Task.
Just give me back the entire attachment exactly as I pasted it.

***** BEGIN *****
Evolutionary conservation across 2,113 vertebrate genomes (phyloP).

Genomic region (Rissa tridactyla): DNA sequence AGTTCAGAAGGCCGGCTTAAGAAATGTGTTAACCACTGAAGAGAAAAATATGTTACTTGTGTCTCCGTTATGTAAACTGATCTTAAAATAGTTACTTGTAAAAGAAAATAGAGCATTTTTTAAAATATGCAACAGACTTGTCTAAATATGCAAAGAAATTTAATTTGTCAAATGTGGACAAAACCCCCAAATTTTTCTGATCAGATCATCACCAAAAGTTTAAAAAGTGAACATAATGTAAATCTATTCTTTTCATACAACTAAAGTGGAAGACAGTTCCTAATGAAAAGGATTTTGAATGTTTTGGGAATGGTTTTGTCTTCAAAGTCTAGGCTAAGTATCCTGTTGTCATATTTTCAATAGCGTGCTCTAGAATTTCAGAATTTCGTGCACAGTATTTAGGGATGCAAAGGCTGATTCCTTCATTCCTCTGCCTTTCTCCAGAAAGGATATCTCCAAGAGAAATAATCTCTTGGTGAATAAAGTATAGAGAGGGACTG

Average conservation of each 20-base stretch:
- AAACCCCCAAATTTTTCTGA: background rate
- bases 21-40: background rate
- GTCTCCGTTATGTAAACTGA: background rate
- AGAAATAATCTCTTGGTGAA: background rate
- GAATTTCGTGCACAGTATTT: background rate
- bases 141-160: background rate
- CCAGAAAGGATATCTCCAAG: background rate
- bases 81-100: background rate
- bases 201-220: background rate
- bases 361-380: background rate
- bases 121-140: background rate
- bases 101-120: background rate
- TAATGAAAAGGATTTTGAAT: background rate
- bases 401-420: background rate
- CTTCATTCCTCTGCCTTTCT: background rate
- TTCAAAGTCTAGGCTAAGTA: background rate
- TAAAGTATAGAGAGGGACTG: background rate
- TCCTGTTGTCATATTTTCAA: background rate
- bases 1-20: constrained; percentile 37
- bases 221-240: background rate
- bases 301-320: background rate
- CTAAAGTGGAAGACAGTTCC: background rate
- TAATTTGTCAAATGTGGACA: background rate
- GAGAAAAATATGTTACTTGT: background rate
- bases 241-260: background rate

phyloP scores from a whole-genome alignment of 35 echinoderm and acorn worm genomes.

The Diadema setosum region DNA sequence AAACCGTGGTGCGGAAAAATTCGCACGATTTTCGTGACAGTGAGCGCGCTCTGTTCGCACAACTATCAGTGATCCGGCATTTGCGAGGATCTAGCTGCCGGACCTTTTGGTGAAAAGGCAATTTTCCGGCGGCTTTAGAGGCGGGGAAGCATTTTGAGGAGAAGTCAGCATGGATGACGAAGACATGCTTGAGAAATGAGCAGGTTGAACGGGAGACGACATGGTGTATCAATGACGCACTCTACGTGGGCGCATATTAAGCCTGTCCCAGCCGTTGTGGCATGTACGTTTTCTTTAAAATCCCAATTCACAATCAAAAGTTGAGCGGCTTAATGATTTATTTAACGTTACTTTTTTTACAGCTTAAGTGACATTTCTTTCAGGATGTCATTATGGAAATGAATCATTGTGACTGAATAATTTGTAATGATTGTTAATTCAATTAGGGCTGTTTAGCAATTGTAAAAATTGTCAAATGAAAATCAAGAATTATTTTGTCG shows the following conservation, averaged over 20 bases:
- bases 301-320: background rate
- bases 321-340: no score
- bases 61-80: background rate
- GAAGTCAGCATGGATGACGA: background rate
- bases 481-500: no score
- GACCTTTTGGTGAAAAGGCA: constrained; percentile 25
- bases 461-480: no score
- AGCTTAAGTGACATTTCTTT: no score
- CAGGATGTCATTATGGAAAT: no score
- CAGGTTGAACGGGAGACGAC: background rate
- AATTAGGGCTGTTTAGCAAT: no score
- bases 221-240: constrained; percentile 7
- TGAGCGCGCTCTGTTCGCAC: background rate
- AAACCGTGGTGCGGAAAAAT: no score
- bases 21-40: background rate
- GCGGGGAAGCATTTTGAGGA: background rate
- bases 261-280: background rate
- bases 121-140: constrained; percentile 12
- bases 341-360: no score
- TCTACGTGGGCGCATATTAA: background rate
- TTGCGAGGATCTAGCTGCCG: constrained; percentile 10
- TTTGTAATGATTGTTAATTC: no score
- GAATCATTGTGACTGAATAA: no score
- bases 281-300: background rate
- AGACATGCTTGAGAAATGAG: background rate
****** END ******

Evolutionary conservation across 2,113 vertebrate genomes (phyloP).

Genomic region (Rissa tridactyla): DNA sequence AGTTCAGAAGGCCGGCTTAAGAAATGTGTTAACCACTGAAGAGAAAAATATGTTACTTGTGTCTCCGTTATGTAAACTGATCTTAAAATAGTTACTTGTAAAAGAAAATAGAGCATTTTTTAAAATATGCAACAGACTTGTCTAAATATGCAAAGAAATTTAATTTGTCAAATGTGGACAAAACCCCCAAATTTTTCTGATCAGATCATCACCAAAAGTTTAAAAAGTGAACATAATGTAAATCTATTCTTTTCATACAACTAAAGTGGAAGACAGTTCCTAATGAAAAGGATTTTGAATGTTTTGGGAATGGTTTTGTCTTCAAAGTCTAGGCTAAGTATCCTGTTGTCATATTTTCAATAGCGTGCTCTAGAATTTCAGAATTTCGTGCACAGTATTTAGGGATGCAAAGGCTGATTCCTTCATTCCTCTGCCTTTCTCCAGAAAGGATATCTCCAAGAGAAATAATCTCTTGGTGAATAAAGTATAGAGAGGGACTG

Average conservation of each 20-base stretch:
- AAACCCCCAAATTTTTCTGA: background rate
- bases 21-40: background rate
- GTCTCCGTTATGTAAACTGA: background rate
- AGAAATAATCTCTTGGTGAA: background rate
- GAATTTCGTGCACAGTATTT: background rate
- bases 141-160: background rate
- CCAGAAAGGATATCTCCAAG: background rate
- bases 81-100: background rate
- bases 201-220: background rate
- bases 361-380: background rate
- bases 121-140: background rate
- bases 101-120: background rate
- TAATGAAAAGGATTTTGAAT: background rate
- bases 401-420: background rate
- CTTCATTCCTCTGCCTTTCT: background rate
- TTCAAAGTCTAGGCTAAGTA: background rate
- TAAAGTATAGAGAGGGACTG: background rate
- TCCTGTTGTCATATTTTCAA: background rate
- bases 1-20: constrained; percentile 37
- bases 221-240: background rate
- bases 301-320: background rate
- CTAAAGTGGAAGACAGTTCC: background rate
- TAATTTGTCAAATGTGGACA: background rate
- GAGAAAAATATGTTACTTGT: background rate
- bases 241-260: background rate

phyloP scores from a whole-genome alignment of 35 echinoderm and acorn worm genomes.

The Diadema setosum region DNA sequence AAACCGTGGTGCGGAAAAATTCGCACGATTTTCGTGACAGTGAGCGCGCTCTGTTCGCACAACTATCAGTGATCCGGCATTTGCGAGGATCTAGCTGCCGGACCTTTTGGTGAAAAGGCAATTTTCCGGCGGCTTTAGAGGCGGGGAAGCATTTTGAGGAGAAGTCAGCATGGATGACGAAGACATGCTTGAGAAATGAGCAGGTTGAACGGGAGACGACATGGTGTATCAATGACGCACTCTACGTGGGCGCATATTAAGCCTGTCCCAGCCGTTGTGGCATGTACGTTTTCTTTAAAATCCCAATTCACAATCAAAAGTTGAGCGGCTTAATGATTTATTTAACGTTACTTTTTTTACAGCTTAAGTGACATTTCTTTCAGGATGTCATTATGGAAATGAATCATTGTGACTGAATAATTTGTAATGATTGTTAATTCAATTAGGGCTGTTTAGCAATTGTAAAAATTGTCAAATGAAAATCAAGAATTATTTTGTCG shows the following conservation, averaged over 20 bases:
- bases 301-320: background rate
- bases 321-340: no score
- bases 61-80: background rate
- GAAGTCAGCATGGATGACGA: background rate
- bases 481-500: no score
- GACCTTTTGGTGAAAAGGCA: constrained; percentile 25
- bases 461-480: no score
- AGCTTAAGTGACATTTCTTT: no score
- CAGGATGTCATTATGGAAAT: no score
- CAGGTTGAACGGGAGACGAC: background rate
- AATTAGGGCTGTTTAGCAAT: no score
- bases 221-240: constrained; percentile 7
- TGAGCGCGCTCTGTTCGCAC: background rate
- AAACCGTGGTGCGGAAAAAT: no score
- bases 21-40: background rate
- GCGGGGAAGCATTTTGAGGA: background rate
- bases 261-280: background rate
- bases 121-140: constrained; percentile 12
- bases 341-360: no score
- TCTACGTGGGCGCATATTAA: background rate
- TTGCGAGGATCTAGCTGCCG: constrained; percentile 10
- TTTGTAATGATTGTTAATTC: no score
- GAATCATTGTGACTGAATAA: no score
- bases 281-300: background rate
- AGACATGCTTGAGAAATGAG: background rate